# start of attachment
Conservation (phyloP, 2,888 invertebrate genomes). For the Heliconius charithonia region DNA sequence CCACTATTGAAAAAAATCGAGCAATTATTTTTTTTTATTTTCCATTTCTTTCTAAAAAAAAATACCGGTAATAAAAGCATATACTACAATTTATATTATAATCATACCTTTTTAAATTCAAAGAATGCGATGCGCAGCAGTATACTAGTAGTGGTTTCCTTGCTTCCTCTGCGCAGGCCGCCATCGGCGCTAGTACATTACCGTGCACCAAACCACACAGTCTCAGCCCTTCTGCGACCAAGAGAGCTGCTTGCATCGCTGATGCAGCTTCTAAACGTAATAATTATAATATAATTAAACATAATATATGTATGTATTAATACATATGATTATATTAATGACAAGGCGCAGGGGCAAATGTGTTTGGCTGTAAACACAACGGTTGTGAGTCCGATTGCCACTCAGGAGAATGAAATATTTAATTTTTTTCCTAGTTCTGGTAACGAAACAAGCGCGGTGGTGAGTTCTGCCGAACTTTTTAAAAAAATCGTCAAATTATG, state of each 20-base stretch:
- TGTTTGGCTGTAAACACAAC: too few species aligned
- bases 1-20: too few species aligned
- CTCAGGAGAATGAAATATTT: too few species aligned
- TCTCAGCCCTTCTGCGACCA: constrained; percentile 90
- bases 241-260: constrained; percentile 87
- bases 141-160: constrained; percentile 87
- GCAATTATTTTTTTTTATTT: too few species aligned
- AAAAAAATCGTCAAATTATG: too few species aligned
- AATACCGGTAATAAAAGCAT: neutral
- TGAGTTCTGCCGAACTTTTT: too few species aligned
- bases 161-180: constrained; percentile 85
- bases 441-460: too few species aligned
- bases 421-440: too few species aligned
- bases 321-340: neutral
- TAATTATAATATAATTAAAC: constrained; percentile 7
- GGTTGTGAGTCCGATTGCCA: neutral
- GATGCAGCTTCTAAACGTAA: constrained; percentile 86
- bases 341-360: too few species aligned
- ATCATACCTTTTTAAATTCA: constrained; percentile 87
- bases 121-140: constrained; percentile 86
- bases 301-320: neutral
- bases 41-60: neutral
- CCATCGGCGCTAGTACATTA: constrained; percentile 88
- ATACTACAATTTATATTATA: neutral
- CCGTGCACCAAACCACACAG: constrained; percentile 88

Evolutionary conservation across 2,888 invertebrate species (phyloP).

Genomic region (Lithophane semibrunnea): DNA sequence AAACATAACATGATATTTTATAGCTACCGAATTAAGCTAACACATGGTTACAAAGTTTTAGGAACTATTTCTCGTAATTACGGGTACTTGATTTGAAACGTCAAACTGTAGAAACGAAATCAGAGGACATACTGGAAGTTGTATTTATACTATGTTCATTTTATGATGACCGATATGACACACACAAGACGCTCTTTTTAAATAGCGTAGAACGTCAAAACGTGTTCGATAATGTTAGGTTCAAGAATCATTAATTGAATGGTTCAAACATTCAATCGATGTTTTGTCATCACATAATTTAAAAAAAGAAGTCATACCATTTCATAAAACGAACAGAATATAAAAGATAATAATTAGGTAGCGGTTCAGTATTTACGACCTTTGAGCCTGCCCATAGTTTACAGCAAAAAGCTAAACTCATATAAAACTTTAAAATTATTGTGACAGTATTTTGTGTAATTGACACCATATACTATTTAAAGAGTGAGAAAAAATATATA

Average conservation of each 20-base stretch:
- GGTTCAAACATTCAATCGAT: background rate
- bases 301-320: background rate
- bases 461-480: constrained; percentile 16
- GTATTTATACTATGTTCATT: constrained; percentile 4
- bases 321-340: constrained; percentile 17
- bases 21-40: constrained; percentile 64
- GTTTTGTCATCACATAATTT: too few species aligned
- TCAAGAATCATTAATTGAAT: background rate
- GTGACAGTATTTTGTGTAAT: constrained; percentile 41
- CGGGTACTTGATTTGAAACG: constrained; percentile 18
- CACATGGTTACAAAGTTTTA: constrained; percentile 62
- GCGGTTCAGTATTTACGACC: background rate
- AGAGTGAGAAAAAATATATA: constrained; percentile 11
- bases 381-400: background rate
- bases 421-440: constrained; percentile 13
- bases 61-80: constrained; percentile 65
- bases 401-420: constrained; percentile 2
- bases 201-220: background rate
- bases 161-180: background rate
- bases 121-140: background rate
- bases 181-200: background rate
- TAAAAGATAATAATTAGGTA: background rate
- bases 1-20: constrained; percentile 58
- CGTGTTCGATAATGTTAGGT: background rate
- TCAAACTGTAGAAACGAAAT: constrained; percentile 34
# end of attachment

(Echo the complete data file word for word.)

Conservation (phyloP, 2,888 invertebrate genomes). For the Heliconius charithonia region DNA sequence CCACTATTGAAAAAAATCGAGCAATTATTTTTTTTTATTTTCCATTTCTTTCTAAAAAAAAATACCGGTAATAAAAGCATATACTACAATTTATATTATAATCATACCTTTTTAAATTCAAAGAATGCGATGCGCAGCAGTATACTAGTAGTGGTTTCCTTGCTTCCTCTGCGCAGGCCGCCATCGGCGCTAGTACATTACCGTGCACCAAACCACACAGTCTCAGCCCTTCTGCGACCAAGAGAGCTGCTTGCATCGCTGATGCAGCTTCTAAACGTAATAATTATAATATAATTAAACATAATATATGTATGTATTAATACATATGATTATATTAATGACAAGGCGCAGGGGCAAATGTGTTTGGCTGTAAACACAACGGTTGTGAGTCCGATTGCCACTCAGGAGAATGAAATATTTAATTTTTTTCCTAGTTCTGGTAACGAAACAAGCGCGGTGGTGAGTTCTGCCGAACTTTTTAAAAAAATCGTCAAATTATG, state of each 20-base stretch:
- TGTTTGGCTGTAAACACAAC: too few species aligned
- bases 1-20: too few species aligned
- CTCAGGAGAATGAAATATTT: too few species aligned
- TCTCAGCCCTTCTGCGACCA: constrained; percentile 90
- bases 241-260: constrained; percentile 87
- bases 141-160: constrained; percentile 87
- GCAATTATTTTTTTTTATTT: too few species aligned
- AAAAAAATCGTCAAATTATG: too few species aligned
- AATACCGGTAATAAAAGCAT: neutral
- TGAGTTCTGCCGAACTTTTT: too few species aligned
- bases 161-180: constrained; percentile 85
- bases 441-460: too few species aligned
- bases 421-440: too few species aligned
- bases 321-340: neutral
- TAATTATAATATAATTAAAC: constrained; percentile 7
- GGTTGTGAGTCCGATTGCCA: neutral
- GATGCAGCTTCTAAACGTAA: constrained; percentile 86
- bases 341-360: too few species aligned
- ATCATACCTTTTTAAATTCA: constrained; percentile 87
- bases 121-140: constrained; percentile 86
- bases 301-320: neutral
- bases 41-60: neutral
- CCATCGGCGCTAGTACATTA: constrained; percentile 88
- ATACTACAATTTATATTATA: neutral
- CCGTGCACCAAACCACACAG: constrained; percentile 88

Evolutionary conservation across 2,888 invertebrate species (phyloP).

Genomic region (Lithophane semibrunnea): DNA sequence AAACATAACATGATATTTTATAGCTACCGAATTAAGCTAACACATGGTTACAAAGTTTTAGGAACTATTTCTCGTAATTACGGGTACTTGATTTGAAACGTCAAACTGTAGAAACGAAATCAGAGGACATACTGGAAGTTGTATTTATACTATGTTCATTTTATGATGACCGATATGACACACACAAGACGCTCTTTTTAAATAGCGTAGAACGTCAAAACGTGTTCGATAATGTTAGGTTCAAGAATCATTAATTGAATGGTTCAAACATTCAATCGATGTTTTGTCATCACATAATTTAAAAAAAGAAGTCATACCATTTCATAAAACGAACAGAATATAAAAGATAATAATTAGGTAGCGGTTCAGTATTTACGACCTTTGAGCCTGCCCATAGTTTACAGCAAAAAGCTAAACTCATATAAAACTTTAAAATTATTGTGACAGTATTTTGTGTAATTGACACCATATACTATTTAAAGAGTGAGAAAAAATATATA

Average conservation of each 20-base stretch:
- GGTTCAAACATTCAATCGAT: background rate
- bases 301-320: background rate
- bases 461-480: constrained; percentile 16
- GTATTTATACTATGTTCATT: constrained; percentile 4
- bases 321-340: constrained; percentile 17
- bases 21-40: constrained; percentile 64
- GTTTTGTCATCACATAATTT: too few species aligned
- TCAAGAATCATTAATTGAAT: background rate
- GTGACAGTATTTTGTGTAAT: constrained; percentile 41
- CGGGTACTTGATTTGAAACG: constrained; percentile 18
- CACATGGTTACAAAGTTTTA: constrained; percentile 62
- GCGGTTCAGTATTTACGACC: background rate
- AGAGTGAGAAAAAATATATA: constrained; percentile 11
- bases 381-400: background rate
- bases 421-440: constrained; percentile 13
- bases 61-80: constrained; percentile 65
- bases 401-420: constrained; percentile 2
- bases 201-220: background rate
- bases 161-180: background rate
- bases 121-140: background rate
- bases 181-200: background rate
- TAAAAGATAATAATTAGGTA: background rate
- bases 1-20: constrained; percentile 58
- CGTGTTCGATAATGTTAGGT: background rate
- TCAAACTGTAGAAACGAAAT: constrained; percentile 34